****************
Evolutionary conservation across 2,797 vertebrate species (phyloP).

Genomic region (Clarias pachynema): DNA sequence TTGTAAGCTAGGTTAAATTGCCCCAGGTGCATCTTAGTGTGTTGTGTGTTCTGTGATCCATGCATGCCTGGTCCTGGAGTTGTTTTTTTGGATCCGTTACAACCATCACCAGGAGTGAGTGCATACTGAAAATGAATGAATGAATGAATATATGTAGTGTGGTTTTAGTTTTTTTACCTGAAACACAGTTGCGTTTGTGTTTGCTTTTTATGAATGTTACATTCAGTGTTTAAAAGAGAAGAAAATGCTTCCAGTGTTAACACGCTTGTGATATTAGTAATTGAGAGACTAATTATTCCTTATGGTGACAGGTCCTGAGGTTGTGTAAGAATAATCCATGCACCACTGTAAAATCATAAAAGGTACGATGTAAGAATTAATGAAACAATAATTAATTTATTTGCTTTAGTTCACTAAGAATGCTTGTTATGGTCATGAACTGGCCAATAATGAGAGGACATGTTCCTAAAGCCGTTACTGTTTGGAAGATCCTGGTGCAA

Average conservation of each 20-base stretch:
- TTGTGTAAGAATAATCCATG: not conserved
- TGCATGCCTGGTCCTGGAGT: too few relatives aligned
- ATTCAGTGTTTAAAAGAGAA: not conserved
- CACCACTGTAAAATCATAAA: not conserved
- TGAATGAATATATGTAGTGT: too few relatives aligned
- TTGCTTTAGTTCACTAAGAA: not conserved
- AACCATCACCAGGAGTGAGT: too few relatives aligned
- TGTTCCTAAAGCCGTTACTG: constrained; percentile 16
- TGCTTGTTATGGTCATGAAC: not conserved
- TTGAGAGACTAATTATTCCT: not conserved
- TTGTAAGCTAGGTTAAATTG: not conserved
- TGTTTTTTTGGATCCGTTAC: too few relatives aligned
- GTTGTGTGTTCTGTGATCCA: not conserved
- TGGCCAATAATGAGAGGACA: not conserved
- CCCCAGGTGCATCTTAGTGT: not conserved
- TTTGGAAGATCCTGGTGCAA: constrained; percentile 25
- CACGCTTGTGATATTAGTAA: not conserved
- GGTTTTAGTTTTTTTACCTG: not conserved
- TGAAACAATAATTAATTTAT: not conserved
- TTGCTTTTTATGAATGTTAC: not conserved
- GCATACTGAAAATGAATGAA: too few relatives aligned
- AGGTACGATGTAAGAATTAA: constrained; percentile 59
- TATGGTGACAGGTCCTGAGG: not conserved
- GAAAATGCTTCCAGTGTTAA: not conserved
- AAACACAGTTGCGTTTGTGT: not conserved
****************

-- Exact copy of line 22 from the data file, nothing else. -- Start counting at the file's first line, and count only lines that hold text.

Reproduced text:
- TGAAACAATAATTAATTTAT: not conserved